www.djukimala.com

Review: Oedipus Doesn’t Live Here Anymore (ATYP)

Venue: ATYP (Walsh Bay NSW), Jun 7 – 24, 2017
Playwright: Daniel Evan (after Sophocles)
Director: Fraser Corfield
Cast: Caitlin Burley, Jeremi Campese, Mia Evans Rorris, Joshua McElroy
Images by Tracey Schramm

Theatre review
The story of Oedipus and his mother/wife Jocasta has remained in our consciousness over the centuries. The resonance that it provides, whether emotional, moral or simply shocking, is unquestionably deep, but in Daniel Evan’s rendition, it is the tangents departing from the classic narrative that are its real concern. In Oedipus Doesn’t Live Here Anymore, the familiar tale of taboo and tragedy, provides the framework for a passionate and somewhat erratic theatrical experience. Less drama, more experimentation, Evan’s elaborate embellishments reflect a barrage of contemporary ideas that give an unmistakable impression of rejuvenation, although the sense of turmoil so characteristic of Sophocles’ creation is certainly missed.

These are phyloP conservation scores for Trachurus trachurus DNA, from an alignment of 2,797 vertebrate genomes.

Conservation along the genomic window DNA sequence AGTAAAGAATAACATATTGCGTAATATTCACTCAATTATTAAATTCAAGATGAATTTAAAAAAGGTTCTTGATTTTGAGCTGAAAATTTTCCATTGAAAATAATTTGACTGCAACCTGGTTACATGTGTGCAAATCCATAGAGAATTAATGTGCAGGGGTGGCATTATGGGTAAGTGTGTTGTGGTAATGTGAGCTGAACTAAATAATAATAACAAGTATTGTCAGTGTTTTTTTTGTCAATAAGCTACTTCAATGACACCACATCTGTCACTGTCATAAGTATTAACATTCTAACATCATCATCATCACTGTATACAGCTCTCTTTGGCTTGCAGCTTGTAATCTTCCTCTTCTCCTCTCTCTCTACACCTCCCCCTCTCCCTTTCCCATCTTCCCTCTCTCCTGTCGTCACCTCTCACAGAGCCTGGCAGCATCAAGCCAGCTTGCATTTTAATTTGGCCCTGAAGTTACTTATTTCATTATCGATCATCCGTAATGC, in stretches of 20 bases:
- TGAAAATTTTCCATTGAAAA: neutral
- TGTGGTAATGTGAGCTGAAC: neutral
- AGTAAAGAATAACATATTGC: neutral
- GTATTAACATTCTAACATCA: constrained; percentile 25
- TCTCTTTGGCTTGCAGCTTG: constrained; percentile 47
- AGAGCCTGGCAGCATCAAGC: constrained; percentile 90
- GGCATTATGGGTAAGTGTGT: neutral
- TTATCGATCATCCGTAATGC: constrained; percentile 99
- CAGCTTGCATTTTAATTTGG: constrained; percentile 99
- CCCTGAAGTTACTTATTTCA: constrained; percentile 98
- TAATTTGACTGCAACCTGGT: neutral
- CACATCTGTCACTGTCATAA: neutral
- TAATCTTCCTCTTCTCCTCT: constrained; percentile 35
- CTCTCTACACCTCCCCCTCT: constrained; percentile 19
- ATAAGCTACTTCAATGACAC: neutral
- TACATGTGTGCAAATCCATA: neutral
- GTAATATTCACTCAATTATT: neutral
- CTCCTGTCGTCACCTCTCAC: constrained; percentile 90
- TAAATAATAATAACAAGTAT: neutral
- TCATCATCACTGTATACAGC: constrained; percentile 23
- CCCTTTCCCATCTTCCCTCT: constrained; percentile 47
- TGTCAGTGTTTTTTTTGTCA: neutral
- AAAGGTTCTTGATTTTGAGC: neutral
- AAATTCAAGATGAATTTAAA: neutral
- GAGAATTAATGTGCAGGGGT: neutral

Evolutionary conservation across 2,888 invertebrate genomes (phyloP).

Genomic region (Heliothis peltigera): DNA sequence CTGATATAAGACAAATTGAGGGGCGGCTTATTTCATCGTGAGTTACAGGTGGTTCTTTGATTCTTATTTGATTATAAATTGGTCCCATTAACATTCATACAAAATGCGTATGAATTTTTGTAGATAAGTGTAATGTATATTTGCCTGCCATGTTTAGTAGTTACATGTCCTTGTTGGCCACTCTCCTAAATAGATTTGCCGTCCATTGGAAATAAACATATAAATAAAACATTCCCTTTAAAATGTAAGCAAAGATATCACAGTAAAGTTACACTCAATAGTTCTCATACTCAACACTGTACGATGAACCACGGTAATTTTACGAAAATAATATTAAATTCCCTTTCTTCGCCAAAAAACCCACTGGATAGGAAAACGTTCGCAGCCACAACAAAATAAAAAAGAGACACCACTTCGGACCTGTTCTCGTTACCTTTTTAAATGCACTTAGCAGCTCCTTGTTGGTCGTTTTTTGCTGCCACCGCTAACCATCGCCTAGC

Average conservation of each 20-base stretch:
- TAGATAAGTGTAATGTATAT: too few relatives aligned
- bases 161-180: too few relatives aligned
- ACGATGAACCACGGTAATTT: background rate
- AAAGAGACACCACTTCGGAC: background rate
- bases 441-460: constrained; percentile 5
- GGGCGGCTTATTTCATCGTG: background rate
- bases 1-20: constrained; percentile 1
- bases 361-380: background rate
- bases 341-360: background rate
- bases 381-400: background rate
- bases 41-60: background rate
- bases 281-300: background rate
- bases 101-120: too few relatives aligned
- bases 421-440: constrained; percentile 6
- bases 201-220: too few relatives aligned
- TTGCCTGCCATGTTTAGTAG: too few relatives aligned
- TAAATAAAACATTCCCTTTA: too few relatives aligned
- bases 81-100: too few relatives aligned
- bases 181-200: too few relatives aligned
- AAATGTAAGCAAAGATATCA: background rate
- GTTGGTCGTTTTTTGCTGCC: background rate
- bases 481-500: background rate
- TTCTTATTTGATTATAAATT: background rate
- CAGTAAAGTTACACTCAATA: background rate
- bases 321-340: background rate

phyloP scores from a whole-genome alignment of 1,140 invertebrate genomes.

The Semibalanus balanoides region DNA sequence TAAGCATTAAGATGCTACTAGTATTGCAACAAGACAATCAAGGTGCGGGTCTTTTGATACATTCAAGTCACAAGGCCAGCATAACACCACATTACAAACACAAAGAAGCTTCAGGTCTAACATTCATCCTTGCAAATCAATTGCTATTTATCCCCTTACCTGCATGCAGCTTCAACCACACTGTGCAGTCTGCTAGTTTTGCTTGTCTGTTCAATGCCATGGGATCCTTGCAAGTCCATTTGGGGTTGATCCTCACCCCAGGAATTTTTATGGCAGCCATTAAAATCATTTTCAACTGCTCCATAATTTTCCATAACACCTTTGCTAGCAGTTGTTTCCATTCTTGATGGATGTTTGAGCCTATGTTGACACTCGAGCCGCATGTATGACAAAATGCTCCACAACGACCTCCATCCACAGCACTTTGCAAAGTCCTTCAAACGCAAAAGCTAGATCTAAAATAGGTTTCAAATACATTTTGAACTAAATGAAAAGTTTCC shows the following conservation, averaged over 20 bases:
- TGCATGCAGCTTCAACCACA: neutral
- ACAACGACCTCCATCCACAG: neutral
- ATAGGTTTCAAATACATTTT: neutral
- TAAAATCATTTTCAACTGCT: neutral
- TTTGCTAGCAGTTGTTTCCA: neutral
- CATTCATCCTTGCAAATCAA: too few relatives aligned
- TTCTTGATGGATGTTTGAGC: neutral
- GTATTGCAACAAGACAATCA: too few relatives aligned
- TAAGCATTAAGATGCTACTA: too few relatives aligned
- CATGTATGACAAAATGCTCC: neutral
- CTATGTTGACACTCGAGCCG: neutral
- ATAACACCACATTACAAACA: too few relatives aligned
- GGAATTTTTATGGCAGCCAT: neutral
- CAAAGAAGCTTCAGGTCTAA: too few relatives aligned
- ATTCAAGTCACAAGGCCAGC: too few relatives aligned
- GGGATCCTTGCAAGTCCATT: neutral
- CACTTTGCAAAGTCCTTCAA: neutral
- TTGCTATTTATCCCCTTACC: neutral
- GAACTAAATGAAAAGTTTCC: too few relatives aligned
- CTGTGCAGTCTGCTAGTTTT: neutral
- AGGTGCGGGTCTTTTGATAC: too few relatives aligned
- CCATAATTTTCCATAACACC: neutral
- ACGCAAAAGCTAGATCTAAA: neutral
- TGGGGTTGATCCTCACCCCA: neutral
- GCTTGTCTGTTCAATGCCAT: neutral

Director Fraser Corfield uses the intricacies of the text, to formulate a dynamic staging memorable for its quick and vibrant episodes, featuring a host of colourful and surprising characters. The cast of four demonstrates extraordinary focus and conviction, along with an exciting inventiveness that gives their show texture, dimension and depth. Caitlin Burley and Jeremi Campese are confident players who connect effortlessly with the audience, both actors charming and entertaining with the diverse range of personality types they put forth. Mia Evans Rorris and Joshua McElroy provide stable grounding to the production, sensitive and considered in their approach to the many roles they inhabit.